The Secretiveness of Jigen-ryū Swordsmanship

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Translated by Andreas Quast

 

As has been introduced the other day, the following was written in connection with the written vow for being allowed to enter the school by Matsukata Masayoshi (1835-1924) and adressed to Tōgō Shigetaka, Sōke of the Jigen-ryū:

  • Other than within this [Tōgō] family, I will not show or tell anything to other persons about the superb techniques handed down

The phrase that you do "not show to or tell to others" also often appears in the written vows (kishōmon 起請文)  of other schools. The same thing is written in the written vow of Nodachi (Yakumaru) Jigen-ryū, which derived from Jigen-ryū, but it is even more strict:

  • The techniques, the handling of the body, etc. of Jigen-ryū as handed down within this [Yakumaru] family, and as regards the contents I’am taught, I will not reveal these to others, even not to my own parents, brothers, or children
  • As regards the oral teachings, I will not write them down.

This was submitted by Suzuki Yūemon and adressed to Yakumaru Hanzaemon (Kaneyoshi) and [his younger brother] Yakumaru Shinzō (Kaneshige). The quotes were cited from the following book:

 

 

I did not understand the meaning of the expression "躰持" well, but I translated it as "handling of the body." Its meaning is most probably that of how to use your body and maintain your posture.

 

In Nodachi Jigen-ryū, entering the school begins with a written vow that the techniques learned are kept secret even from one's own parents, siblings and children, and that oral teachings will not be written down.

 

When modern persons read such a strict content there may be people who think lightly that "It is at best a formal written pledge on a document", but I do not think so.

 

Satsuma was a place where secretiveism was so thorough that it was said that spies of the shogunate may be dispatched and entered the domain, but could not return alive.

 

In addition, in the famous Gojū Kyōiku (the education method for young members of the warrior class of the Satsuma feudal domain), the feudal domain was divided into districts called hōgiri (district), and in each district, based on a close human relationship, the elders educated the youngsters and taught them to never betray a comrade (member of the same group).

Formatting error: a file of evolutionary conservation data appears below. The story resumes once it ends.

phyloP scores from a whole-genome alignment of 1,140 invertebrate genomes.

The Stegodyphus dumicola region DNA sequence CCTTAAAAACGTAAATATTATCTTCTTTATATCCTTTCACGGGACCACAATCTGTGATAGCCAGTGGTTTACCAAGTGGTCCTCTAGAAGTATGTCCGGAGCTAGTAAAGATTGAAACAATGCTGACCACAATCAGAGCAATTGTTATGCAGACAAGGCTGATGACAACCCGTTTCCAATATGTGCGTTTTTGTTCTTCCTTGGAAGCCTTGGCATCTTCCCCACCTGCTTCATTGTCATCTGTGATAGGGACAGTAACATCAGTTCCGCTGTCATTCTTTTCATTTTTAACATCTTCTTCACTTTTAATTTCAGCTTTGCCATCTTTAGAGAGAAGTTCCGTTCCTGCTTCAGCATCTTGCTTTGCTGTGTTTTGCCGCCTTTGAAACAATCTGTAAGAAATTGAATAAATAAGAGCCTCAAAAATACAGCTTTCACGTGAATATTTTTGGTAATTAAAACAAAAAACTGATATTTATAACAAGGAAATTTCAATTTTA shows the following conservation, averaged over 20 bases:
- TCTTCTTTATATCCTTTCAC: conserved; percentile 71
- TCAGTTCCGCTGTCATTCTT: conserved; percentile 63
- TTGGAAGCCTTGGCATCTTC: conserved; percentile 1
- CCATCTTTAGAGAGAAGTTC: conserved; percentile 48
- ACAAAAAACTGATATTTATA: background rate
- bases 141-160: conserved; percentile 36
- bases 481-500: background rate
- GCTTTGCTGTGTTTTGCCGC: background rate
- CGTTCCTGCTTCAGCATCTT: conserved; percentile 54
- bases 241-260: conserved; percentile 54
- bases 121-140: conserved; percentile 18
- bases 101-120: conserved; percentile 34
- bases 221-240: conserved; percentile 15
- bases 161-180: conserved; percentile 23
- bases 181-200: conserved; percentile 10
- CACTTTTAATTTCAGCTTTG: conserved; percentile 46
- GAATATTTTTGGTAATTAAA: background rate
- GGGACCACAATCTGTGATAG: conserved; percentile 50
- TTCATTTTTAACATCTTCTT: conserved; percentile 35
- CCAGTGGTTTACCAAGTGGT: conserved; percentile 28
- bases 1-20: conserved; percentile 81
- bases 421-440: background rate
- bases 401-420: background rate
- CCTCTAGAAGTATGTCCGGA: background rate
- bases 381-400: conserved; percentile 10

With such a local character, if someone would infringe the contents of the written vow and leak secrets, one can easily imagine that the person would be ostracized from the village community, and would probably suffer more sanctions.

 

Well, in case a Ryukyuan Shizoku member officially studying Jigen-ryū (including its branches or factions), of course the person should have submitted a written vow as described above. If Matsumura Sōkon Sensei attained the secret techniques (Okugi) of the Jigen-ryū, he would have submitted a written vow, too.

 

Naturally, such secretiveism also reached Ryūkyū. Motobu Chōki’s personal disciple Marukawa Kenji recalled that, "Having studied under the master for ten years, it was only after the last year that I finally learned the secret techniques". This teaching method was continued among the Karateka who respected the old-fashioned methods even in the Shōwa era (1926-1989).

 

Motobu Udundī was only handed down to the eldest son, while the second and third son could not even see it. Some people ridicule this as “This is such a stupid thing”. But if you read the written vow from the Nodachi Jigen-ryū shown above, that “I will not reveal these [techniques etc.] to others, even not to my own parents, brothers, or children“, you will understand that it is by no means a strange thing.

 

As I wrote in a previous article, in case of the Kata of Kassin-dī that Uehara Seikichi Sensei created, he made three kinds of them and changed the behaviors little by little depending on whether he taught general pupils, instructors class, or the Sōke successor, respectivley.

 

It might have been an extreme secretiveness in the case of the Motobu-ryū, but as it is commonly formulated by the expression "Teach the Kata, but don’ t teach the Ti", such secretiveism appears to have been common in Okinawa until a certain period of time. 

According to Sweden's Ulf Karlson Shihan, whom I met in Osaka last month, Kishimoto Sokō Sensei of the Kishimoto-dī also said "Teach the Kata, but don’ t teach the Ti".

 

I think that, probably since the time when Karate became publicly taught at the 1st Middle School and the Normal School of Okinawa, a divergence occurred in the method of instruction. Naturally those who learned Karate at school thought "there can be no such things as secrets". On the other hand, those who were taught the old-fashioned way, which was disconnected from the mainstream, knew that secrets existed.

 

And so it seems that each side came to a distinct perception of the matter.

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